Wednesday, August 1, 2012


At the end of our first meeting with YH our social worker expressed some concerns. She said she had been worried about him, about his tendency to fly from one activity to the next. He would pick up a toy and then drop it in favor of another one. He wasn't interested in books and hardly watched videos or television. He liked commercials, but mostly for the music.

She said she had hoped he would naturally grow out of his "busy-ness" but that she was very, very worried about him. She asked what we thought when we observed him--was his behavior what we expected?

To a large degree his behavior was exactly what we expected. YH's risk factors often result in a comorbid diagnosis of ADHD/ADD--we knew ahead of time this was a potential challenge for our son.

And certainly, the first few weeks with him were in keeping with what we had observed at that first meeting. His busy-ness knew no bounds. Each day every toy in the house would be taken out and dropped in pursuit of something new. By 9am our floors were carpeted with toys. YH was always good about helping to clean-up, but the sheer volume of playthings strewn about was overwhelming (I know: first-world problem).

His interest in books slowly increased. We read him the same five board books at bedtime and naptime and he grew to anticipate the rhythms of the words. We have books of trains and cars (his current obsessions) that he would flip through, occasionally glancing at the pages. The books he seemed to pay the most attention to were a series of small board books focusing on different vocabularies (food, around the house, toys, etc). Each page held a single image--BALL. APPLE. PANTS.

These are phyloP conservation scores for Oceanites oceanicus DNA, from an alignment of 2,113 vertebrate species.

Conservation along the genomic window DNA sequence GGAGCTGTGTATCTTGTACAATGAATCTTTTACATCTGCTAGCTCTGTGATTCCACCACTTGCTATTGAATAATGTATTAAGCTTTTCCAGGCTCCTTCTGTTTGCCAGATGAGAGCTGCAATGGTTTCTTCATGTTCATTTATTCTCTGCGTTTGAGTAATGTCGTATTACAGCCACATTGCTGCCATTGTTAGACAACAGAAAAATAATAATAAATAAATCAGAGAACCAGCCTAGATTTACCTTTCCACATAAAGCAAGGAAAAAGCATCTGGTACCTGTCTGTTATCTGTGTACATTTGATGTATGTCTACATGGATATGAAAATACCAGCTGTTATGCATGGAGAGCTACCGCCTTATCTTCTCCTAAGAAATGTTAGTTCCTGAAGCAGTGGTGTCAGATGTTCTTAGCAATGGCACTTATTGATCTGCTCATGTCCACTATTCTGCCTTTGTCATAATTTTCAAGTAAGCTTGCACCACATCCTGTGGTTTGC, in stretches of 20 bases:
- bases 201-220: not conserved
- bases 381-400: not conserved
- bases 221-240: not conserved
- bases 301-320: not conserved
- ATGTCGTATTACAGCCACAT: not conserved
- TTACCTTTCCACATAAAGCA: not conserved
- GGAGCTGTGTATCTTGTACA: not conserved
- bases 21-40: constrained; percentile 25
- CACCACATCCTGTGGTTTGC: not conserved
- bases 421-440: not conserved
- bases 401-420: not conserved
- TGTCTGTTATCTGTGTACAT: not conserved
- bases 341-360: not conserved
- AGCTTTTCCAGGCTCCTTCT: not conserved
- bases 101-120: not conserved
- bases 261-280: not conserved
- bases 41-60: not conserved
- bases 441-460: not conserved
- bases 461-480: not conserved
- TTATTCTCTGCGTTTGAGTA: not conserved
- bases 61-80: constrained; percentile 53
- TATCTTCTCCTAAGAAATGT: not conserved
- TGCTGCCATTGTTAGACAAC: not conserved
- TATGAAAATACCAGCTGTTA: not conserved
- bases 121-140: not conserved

He would ask to watch Korean cartoons on the laptop but would wander off after one or two minutes of viewing.

Inattentive. Easily distracted. Hard to keep engaged.

And then.

Then his glasses came in.

And his world suddenly came into focus.

And *everything* changed.

It almost happened overnight. Once he started actually wearing the glasses (instead of taking them off every few minutes) his attention span quadrupled. He started really seeing the world around him, and paying attention to the things that interested him. I can only imagine that prior to glasses his visual world was a blur of indistinct colors and shapes--and now with glasses, he is able to completely rebuild his mental maps.

Now he really watches his Korean cartoons--more than one 10 minute episode at a time. He really studies his favorite books--pointing out things he sees on the pages. Look, a piano! Look, a dog! Look, Little Pookie is a pig!

He has started to put shape puzzles together--instead of just playing with individual pieces. Yesterday morning we did an art project together--something I never would have attempted in life pre-glasses. But he loved it! He concentrated on putting the stamps in the ink and then pressing them onto the paper, in just the patttern he wanted.

When you are parenting a child with irreversible brain damage the ability to positively change his environment--to augment his abilities--is so, so sweet. I know that the glasses were a relatively easy fix for a tiny piece of his larger challenges but oh! What a beautiful piece they are. 

1 comment:

  1. He is freakin' adorable in those glasses. I love little kids in glasses, sigh. I actually love everyone in glasses :)

    So glad his world is just opening up and up and up and up....